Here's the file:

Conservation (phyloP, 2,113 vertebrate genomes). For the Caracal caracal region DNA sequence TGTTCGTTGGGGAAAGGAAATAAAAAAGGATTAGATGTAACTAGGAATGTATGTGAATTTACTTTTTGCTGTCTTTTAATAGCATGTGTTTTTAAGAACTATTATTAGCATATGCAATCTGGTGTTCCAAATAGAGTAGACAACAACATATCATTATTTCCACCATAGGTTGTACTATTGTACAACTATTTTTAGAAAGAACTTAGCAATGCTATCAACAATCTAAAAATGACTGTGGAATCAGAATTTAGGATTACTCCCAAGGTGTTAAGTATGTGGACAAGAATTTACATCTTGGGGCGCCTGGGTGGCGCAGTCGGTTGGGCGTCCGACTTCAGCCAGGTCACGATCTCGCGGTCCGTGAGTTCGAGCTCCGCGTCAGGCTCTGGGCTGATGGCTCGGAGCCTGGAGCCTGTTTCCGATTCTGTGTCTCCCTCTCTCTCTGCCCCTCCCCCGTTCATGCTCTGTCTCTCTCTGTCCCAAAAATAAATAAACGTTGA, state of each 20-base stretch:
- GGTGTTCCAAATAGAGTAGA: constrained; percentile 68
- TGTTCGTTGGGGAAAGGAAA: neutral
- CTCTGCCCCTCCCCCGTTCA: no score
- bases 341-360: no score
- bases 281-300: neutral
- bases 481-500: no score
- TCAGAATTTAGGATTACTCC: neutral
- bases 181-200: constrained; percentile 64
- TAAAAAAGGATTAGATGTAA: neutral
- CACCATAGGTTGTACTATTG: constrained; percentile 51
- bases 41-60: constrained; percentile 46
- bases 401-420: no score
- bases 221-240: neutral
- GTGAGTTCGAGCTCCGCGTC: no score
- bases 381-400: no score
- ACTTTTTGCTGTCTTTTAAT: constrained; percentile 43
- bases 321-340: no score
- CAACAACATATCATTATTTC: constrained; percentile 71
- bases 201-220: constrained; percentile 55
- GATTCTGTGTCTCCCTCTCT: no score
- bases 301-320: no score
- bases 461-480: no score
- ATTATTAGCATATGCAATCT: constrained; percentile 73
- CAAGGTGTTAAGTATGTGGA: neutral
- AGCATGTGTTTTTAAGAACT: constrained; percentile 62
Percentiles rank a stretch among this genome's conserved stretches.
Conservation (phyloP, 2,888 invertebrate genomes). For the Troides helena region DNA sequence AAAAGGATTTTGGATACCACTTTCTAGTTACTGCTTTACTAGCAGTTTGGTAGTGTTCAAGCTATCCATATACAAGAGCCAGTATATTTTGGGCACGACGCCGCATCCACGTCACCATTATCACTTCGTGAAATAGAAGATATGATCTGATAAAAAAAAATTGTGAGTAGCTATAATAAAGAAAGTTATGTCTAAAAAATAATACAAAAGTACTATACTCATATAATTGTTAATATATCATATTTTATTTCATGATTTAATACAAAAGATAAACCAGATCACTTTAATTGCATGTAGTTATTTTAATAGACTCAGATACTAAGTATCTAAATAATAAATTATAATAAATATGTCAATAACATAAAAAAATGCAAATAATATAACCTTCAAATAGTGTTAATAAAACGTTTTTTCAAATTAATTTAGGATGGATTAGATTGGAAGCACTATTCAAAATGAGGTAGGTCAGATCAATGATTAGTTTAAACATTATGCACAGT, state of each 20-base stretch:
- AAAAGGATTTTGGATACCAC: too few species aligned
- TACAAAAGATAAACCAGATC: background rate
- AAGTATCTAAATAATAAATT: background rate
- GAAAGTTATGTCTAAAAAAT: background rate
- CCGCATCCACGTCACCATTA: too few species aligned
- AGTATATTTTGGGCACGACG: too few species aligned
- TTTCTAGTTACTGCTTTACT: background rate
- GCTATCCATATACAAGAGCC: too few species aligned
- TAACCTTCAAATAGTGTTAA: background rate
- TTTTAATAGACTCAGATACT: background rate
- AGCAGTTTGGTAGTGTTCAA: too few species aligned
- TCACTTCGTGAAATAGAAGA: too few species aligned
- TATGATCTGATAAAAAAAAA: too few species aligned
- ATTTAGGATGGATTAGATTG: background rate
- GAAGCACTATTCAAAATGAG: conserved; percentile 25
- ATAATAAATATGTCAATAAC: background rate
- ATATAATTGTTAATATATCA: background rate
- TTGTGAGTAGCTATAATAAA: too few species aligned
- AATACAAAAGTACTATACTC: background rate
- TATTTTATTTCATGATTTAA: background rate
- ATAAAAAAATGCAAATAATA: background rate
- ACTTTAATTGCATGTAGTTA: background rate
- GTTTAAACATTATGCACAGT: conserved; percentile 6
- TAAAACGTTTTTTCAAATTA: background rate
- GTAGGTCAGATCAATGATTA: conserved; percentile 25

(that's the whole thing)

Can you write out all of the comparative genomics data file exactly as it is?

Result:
Conservation (phyloP, 2,113 vertebrate genomes). For the Caracal caracal region DNA sequence TGTTCGTTGGGGAAAGGAAATAAAAAAGGATTAGATGTAACTAGGAATGTATGTGAATTTACTTTTTGCTGTCTTTTAATAGCATGTGTTTTTAAGAACTATTATTAGCATATGCAATCTGGTGTTCCAAATAGAGTAGACAACAACATATCATTATTTCCACCATAGGTTGTACTATTGTACAACTATTTTTAGAAAGAACTTAGCAATGCTATCAACAATCTAAAAATGACTGTGGAATCAGAATTTAGGATTACTCCCAAGGTGTTAAGTATGTGGACAAGAATTTACATCTTGGGGCGCCTGGGTGGCGCAGTCGGTTGGGCGTCCGACTTCAGCCAGGTCACGATCTCGCGGTCCGTGAGTTCGAGCTCCGCGTCAGGCTCTGGGCTGATGGCTCGGAGCCTGGAGCCTGTTTCCGATTCTGTGTCTCCCTCTCTCTCTGCCCCTCCCCCGTTCATGCTCTGTCTCTCTCTGTCCCAAAAATAAATAAACGTTGA, state of each 20-base stretch:
- GGTGTTCCAAATAGAGTAGA: constrained; percentile 68
- TGTTCGTTGGGGAAAGGAAA: neutral
- CTCTGCCCCTCCCCCGTTCA: no score
- bases 341-360: no score
- bases 281-300: neutral
- bases 481-500: no score
- TCAGAATTTAGGATTACTCC: neutral
- bases 181-200: constrained; percentile 64
- TAAAAAAGGATTAGATGTAA: neutral
- CACCATAGGTTGTACTATTG: constrained; percentile 51
- bases 41-60: constrained; percentile 46
- bases 401-420: no score
- bases 221-240: neutral
- GTGAGTTCGAGCTCCGCGTC: no score
- bases 381-400: no score
- ACTTTTTGCTGTCTTTTAAT: constrained; percentile 43
- bases 321-340: no score
- CAACAACATATCATTATTTC: constrained; percentile 71
- bases 201-220: constrained; percentile 55
- GATTCTGTGTCTCCCTCTCT: no score
- bases 301-320: no score
- bases 461-480: no score
- ATTATTAGCATATGCAATCT: constrained; percentile 73
- CAAGGTGTTAAGTATGTGGA: neutral
- AGCATGTGTTTTTAAGAACT: constrained; percentile 62
Percentiles rank a stretch among this genome's conserved stretches.
Conservation (phyloP, 2,888 invertebrate genomes). For the Troides helena region DNA sequence AAAAGGATTTTGGATACCACTTTCTAGTTACTGCTTTACTAGCAGTTTGGTAGTGTTCAAGCTATCCATATACAAGAGCCAGTATATTTTGGGCACGACGCCGCATCCACGTCACCATTATCACTTCGTGAAATAGAAGATATGATCTGATAAAAAAAAATTGTGAGTAGCTATAATAAAGAAAGTTATGTCTAAAAAATAATACAAAAGTACTATACTCATATAATTGTTAATATATCATATTTTATTTCATGATTTAATACAAAAGATAAACCAGATCACTTTAATTGCATGTAGTTATTTTAATAGACTCAGATACTAAGTATCTAAATAATAAATTATAATAAATATGTCAATAACATAAAAAAATGCAAATAATATAACCTTCAAATAGTGTTAATAAAACGTTTTTTCAAATTAATTTAGGATGGATTAGATTGGAAGCACTATTCAAAATGAGGTAGGTCAGATCAATGATTAGTTTAAACATTATGCACAGT, state of each 20-base stretch:
- AAAAGGATTTTGGATACCAC: too few species aligned
- TACAAAAGATAAACCAGATC: background rate
- AAGTATCTAAATAATAAATT: background rate
- GAAAGTTATGTCTAAAAAAT: background rate
- CCGCATCCACGTCACCATTA: too few species aligned
- AGTATATTTTGGGCACGACG: too few species aligned
- TTTCTAGTTACTGCTTTACT: background rate
- GCTATCCATATACAAGAGCC: too few species aligned
- TAACCTTCAAATAGTGTTAA: background rate
- TTTTAATAGACTCAGATACT: background rate
- AGCAGTTTGGTAGTGTTCAA: too few species aligned
- TCACTTCGTGAAATAGAAGA: too few species aligned
- TATGATCTGATAAAAAAAAA: too few species aligned
- ATTTAGGATGGATTAGATTG: background rate
- GAAGCACTATTCAAAATGAG: conserved; percentile 25
- ATAATAAATATGTCAATAAC: background rate
- ATATAATTGTTAATATATCA: background rate
- TTGTGAGTAGCTATAATAAA: too few species aligned
- AATACAAAAGTACTATACTC: background rate
- TATTTTATTTCATGATTTAA: background rate
- ATAAAAAAATGCAAATAATA: background rate
- ACTTTAATTGCATGTAGTTA: background rate
- GTTTAAACATTATGCACAGT: conserved; percentile 6
- TAAAACGTTTTTTCAAATTA: background rate
- GTAGGTCAGATCAATGATTA: conserved; percentile 25